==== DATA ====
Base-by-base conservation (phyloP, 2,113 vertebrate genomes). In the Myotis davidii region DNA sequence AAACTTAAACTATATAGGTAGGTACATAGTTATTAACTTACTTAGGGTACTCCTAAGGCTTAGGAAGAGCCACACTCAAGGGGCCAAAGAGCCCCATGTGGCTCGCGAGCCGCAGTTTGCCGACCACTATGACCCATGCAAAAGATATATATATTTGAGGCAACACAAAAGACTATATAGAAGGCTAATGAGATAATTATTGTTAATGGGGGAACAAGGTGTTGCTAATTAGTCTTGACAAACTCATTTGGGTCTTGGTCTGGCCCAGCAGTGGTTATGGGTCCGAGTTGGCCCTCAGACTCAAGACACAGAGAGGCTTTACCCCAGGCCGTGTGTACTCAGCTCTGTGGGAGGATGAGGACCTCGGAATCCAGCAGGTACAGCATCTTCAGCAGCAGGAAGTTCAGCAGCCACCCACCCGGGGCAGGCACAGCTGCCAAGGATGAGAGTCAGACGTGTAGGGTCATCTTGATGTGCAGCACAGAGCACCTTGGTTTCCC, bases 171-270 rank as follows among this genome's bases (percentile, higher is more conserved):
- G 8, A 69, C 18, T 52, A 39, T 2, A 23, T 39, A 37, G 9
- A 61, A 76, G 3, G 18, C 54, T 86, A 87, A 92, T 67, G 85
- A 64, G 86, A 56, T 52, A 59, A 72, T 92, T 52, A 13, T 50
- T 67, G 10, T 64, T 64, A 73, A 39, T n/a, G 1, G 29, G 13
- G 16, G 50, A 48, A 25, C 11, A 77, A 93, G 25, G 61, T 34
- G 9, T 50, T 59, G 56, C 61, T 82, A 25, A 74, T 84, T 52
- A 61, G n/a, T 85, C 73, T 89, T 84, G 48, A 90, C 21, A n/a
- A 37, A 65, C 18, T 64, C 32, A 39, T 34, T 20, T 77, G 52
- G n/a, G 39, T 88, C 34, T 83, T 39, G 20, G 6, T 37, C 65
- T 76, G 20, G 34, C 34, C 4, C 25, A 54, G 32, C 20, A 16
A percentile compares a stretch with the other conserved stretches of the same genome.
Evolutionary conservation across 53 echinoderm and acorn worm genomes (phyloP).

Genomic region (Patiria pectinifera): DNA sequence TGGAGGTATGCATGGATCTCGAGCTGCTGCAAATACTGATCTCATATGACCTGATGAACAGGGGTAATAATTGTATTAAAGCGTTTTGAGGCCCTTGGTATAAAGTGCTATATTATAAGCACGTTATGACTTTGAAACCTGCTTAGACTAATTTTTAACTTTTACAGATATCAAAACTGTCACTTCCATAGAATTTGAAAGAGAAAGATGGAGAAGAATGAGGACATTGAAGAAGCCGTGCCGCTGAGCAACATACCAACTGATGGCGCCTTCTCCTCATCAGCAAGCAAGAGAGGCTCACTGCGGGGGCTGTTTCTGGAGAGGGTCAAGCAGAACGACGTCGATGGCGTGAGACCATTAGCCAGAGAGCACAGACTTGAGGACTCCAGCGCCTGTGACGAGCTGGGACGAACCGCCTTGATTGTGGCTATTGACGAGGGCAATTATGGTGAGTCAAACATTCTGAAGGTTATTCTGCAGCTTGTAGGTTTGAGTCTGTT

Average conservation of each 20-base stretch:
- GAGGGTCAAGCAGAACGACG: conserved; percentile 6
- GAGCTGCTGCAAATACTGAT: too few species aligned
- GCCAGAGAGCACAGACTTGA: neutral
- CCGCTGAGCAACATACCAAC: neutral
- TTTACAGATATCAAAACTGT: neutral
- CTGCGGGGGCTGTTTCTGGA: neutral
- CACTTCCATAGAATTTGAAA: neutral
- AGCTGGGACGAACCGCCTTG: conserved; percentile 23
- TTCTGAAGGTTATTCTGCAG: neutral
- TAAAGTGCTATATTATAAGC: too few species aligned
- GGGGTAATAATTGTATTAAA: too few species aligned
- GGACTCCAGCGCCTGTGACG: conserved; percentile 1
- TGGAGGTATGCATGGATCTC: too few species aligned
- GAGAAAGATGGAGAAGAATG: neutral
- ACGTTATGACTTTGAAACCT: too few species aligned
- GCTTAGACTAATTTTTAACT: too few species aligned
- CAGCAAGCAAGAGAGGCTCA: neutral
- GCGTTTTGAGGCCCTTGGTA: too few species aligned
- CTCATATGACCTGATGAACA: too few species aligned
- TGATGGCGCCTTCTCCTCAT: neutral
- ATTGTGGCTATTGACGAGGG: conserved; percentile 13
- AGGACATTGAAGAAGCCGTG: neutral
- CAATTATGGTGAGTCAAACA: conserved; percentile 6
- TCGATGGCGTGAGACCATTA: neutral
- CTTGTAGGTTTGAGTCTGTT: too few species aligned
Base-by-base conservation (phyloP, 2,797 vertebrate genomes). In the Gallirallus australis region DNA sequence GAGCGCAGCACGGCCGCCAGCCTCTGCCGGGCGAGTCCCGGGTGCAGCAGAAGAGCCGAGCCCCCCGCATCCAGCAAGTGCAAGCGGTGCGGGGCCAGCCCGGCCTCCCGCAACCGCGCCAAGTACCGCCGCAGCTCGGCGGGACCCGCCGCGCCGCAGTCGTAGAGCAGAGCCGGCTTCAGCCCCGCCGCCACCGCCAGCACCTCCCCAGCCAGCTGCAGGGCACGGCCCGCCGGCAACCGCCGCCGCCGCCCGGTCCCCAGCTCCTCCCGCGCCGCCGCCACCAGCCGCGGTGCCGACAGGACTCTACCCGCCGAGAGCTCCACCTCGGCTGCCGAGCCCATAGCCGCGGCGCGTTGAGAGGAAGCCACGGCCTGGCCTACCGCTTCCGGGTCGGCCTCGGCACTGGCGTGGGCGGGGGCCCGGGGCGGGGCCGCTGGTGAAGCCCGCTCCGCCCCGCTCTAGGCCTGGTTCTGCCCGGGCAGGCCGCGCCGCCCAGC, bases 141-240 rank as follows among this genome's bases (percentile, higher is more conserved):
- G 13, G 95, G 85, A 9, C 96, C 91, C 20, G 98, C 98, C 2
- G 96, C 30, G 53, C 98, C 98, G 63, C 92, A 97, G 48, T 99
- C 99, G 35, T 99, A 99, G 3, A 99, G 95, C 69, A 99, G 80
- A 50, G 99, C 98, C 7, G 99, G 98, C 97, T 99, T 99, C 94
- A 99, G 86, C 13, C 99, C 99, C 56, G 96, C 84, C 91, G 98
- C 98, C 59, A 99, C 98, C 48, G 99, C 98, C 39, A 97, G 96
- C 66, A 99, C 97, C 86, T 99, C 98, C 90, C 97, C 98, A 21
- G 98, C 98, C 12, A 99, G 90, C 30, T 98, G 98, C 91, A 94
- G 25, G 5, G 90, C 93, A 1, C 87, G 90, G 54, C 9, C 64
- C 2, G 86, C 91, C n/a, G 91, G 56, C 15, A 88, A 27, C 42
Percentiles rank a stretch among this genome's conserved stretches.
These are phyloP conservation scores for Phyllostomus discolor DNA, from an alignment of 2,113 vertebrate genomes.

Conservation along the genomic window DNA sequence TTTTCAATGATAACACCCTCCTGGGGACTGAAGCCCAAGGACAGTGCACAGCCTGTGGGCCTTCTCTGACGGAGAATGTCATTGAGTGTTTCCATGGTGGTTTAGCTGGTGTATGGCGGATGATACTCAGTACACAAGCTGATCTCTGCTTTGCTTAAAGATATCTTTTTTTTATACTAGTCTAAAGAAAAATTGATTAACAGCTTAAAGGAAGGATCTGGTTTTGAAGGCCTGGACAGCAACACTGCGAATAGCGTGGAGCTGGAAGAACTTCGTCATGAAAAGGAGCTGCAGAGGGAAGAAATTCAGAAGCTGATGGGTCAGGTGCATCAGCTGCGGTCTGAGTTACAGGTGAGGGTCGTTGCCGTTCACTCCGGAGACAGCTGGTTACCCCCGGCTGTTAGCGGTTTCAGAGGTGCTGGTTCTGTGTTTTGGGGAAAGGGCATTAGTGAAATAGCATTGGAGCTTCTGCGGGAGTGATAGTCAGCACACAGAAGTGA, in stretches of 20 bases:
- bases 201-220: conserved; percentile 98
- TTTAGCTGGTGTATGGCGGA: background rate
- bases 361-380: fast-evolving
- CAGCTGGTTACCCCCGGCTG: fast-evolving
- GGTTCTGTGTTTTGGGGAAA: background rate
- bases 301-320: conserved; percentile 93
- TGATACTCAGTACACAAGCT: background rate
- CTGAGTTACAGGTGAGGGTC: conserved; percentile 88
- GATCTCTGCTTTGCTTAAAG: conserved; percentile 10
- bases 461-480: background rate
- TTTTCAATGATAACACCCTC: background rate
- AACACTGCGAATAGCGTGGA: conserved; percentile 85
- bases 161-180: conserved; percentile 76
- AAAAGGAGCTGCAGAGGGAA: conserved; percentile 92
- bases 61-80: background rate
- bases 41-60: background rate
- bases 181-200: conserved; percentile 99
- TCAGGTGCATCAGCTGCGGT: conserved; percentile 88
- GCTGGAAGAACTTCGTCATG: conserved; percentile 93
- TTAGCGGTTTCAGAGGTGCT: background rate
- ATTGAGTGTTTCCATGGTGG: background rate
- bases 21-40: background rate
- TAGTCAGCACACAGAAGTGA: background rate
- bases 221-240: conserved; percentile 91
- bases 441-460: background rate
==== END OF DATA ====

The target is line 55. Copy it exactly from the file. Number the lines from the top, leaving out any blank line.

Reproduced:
- bases 201-220: conserved; percentile 98